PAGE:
Puerperal psychosis (Puerperal Affective disorder)Tweet
How to Get Rid of Puerperal psychosis
Puerperal psychosis is an acute mental illness, which has a sudden onset within the first few weeks (usually the first 10 days) following childbirth.
Affective illnesses and distress are common in women soon after they have given birth. Such disturbances are usually divided into maternity blues, postpartum (puerperal) psychosis and postnatal depressive illness. ' Maternity blues ' describe the brief episodes of emotional lability, irritability and tearfulness that occur in about 50% of women 2-3 days postpartum, which resolve spontaneously in a few days.
Postpartum psychosis occurs once in every 500-1000 births. Over 80% of cases are affective in type and the onset is usually within the first 2 weeks following delivery. In addition to the classical features of an affective psychosis, disorientation and confusion are often noted. Severely depressed patients may have delusional ideas that the child is deformed, evil or otherwise affected in some way, and such false ideas may lead to either attempts to kill the child or suicide. The response to speedy treatment is generally good. The recurrence rate for a psychosis in a subsequent puerperium is 20-30%.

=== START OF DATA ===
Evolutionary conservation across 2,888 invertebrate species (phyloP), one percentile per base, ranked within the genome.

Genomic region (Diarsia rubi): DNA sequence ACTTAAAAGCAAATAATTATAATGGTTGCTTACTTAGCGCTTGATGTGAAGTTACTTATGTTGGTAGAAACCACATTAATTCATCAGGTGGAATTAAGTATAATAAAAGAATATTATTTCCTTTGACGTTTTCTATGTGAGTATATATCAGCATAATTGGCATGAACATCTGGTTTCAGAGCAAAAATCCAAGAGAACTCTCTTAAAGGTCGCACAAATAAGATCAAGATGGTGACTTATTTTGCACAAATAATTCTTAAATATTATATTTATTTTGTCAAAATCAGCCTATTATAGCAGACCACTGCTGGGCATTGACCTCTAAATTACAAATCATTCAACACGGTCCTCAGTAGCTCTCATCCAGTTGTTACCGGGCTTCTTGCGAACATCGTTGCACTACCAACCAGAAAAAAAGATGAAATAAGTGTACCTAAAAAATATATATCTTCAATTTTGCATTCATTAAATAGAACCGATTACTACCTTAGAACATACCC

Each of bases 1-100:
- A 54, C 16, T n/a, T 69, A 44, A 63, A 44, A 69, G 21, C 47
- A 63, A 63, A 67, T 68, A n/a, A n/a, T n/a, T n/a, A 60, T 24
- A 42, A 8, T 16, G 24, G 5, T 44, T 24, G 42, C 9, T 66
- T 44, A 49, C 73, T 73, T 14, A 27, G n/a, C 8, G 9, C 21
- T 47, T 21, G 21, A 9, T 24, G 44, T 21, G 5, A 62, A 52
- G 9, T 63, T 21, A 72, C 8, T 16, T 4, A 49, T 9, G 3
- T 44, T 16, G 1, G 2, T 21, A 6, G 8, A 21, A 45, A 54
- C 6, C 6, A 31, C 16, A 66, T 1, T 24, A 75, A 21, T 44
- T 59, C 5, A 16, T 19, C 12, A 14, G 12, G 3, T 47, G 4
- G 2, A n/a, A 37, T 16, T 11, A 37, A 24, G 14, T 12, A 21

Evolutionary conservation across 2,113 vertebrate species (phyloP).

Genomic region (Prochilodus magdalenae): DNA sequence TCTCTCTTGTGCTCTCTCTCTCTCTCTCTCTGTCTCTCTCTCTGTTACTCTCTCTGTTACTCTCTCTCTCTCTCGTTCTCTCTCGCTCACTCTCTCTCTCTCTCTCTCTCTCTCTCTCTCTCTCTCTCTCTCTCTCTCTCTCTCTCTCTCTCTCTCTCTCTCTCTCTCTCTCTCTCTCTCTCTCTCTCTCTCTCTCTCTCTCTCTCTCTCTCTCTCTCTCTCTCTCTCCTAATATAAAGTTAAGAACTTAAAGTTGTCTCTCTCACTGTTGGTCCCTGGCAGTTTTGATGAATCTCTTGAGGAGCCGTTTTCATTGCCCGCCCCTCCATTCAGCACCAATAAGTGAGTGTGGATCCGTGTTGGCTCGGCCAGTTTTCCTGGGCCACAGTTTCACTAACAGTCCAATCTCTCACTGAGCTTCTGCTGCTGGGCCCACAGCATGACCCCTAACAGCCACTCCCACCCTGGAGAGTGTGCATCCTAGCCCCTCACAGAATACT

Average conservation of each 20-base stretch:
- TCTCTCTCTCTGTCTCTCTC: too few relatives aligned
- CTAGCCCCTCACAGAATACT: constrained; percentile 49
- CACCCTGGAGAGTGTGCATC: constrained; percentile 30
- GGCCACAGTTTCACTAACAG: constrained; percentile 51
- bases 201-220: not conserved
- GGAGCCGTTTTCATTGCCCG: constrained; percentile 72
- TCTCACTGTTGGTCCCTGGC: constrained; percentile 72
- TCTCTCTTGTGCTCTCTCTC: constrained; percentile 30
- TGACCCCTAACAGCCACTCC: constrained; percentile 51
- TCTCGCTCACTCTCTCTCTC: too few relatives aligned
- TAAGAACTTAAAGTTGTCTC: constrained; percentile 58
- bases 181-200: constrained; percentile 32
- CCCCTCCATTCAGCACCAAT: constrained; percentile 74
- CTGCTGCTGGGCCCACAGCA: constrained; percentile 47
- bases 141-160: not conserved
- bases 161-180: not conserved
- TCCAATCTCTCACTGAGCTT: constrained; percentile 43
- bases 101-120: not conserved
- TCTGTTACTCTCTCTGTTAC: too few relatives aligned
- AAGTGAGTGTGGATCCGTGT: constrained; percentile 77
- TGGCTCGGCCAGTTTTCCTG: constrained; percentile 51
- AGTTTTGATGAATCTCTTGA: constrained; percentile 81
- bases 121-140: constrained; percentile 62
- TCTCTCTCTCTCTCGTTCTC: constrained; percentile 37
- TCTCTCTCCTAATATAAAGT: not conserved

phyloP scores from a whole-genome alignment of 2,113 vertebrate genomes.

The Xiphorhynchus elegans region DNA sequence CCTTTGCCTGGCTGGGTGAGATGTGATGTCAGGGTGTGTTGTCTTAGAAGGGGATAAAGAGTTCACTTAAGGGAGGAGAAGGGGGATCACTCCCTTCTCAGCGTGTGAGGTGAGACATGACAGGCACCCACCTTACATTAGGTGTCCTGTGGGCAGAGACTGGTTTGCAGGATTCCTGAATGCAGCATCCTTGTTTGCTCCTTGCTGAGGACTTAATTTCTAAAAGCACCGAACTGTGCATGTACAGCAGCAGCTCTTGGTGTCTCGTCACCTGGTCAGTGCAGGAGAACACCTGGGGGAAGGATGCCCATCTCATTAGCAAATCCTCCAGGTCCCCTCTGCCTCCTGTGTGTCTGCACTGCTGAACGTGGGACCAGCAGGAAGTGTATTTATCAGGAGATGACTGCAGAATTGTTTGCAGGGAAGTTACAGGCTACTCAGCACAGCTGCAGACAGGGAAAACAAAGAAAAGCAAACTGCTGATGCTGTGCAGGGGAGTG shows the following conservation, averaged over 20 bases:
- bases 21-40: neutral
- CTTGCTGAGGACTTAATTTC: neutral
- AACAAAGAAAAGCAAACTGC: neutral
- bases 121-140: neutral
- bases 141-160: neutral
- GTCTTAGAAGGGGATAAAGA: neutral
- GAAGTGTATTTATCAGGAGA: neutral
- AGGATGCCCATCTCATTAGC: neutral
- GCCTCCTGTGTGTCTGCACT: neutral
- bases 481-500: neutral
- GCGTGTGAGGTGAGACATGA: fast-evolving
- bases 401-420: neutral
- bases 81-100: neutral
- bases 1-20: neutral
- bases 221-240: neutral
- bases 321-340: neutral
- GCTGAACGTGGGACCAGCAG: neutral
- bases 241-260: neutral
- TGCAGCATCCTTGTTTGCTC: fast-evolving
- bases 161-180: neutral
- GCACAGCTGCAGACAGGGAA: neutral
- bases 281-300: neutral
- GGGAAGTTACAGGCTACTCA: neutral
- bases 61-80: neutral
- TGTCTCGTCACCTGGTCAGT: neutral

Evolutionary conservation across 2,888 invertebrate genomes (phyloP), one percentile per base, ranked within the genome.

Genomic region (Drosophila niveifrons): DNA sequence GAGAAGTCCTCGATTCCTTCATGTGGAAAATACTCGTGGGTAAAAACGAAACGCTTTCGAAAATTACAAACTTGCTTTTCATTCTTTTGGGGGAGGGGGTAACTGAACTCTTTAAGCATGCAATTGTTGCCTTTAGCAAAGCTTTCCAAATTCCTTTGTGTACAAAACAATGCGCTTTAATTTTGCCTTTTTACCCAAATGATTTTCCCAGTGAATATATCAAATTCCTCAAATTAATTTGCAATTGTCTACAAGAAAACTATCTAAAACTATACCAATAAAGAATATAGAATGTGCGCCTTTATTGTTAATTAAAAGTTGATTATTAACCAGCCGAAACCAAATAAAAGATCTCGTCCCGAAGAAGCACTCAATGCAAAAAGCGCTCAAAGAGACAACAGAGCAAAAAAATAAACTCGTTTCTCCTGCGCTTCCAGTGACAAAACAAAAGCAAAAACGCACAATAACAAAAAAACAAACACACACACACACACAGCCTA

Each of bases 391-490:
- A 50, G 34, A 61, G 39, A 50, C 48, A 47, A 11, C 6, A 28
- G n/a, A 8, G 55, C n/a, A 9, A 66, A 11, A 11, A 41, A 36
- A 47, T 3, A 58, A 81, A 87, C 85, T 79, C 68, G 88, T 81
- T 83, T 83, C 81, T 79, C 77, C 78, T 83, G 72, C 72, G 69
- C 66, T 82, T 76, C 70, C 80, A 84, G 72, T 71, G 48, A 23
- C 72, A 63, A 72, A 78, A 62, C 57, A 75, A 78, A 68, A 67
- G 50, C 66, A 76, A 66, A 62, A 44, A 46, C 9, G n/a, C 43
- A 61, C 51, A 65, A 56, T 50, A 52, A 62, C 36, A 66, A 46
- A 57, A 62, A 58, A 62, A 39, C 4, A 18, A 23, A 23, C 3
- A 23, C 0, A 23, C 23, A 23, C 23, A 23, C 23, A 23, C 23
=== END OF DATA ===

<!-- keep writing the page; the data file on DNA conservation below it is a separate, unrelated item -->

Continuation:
Non-psychotic postnatal depressive disorders occur during the first postpartum year in 10% of mothers, especially in the first 3 months. Risk factors are first pregnancy, poor relationship with the partner, ambivalence about the pregnancy, and emotional personality traits. Depressive illness after childbirth is clinically similar to other depressive illnesses, but lack of emotional bonding with the baby is common.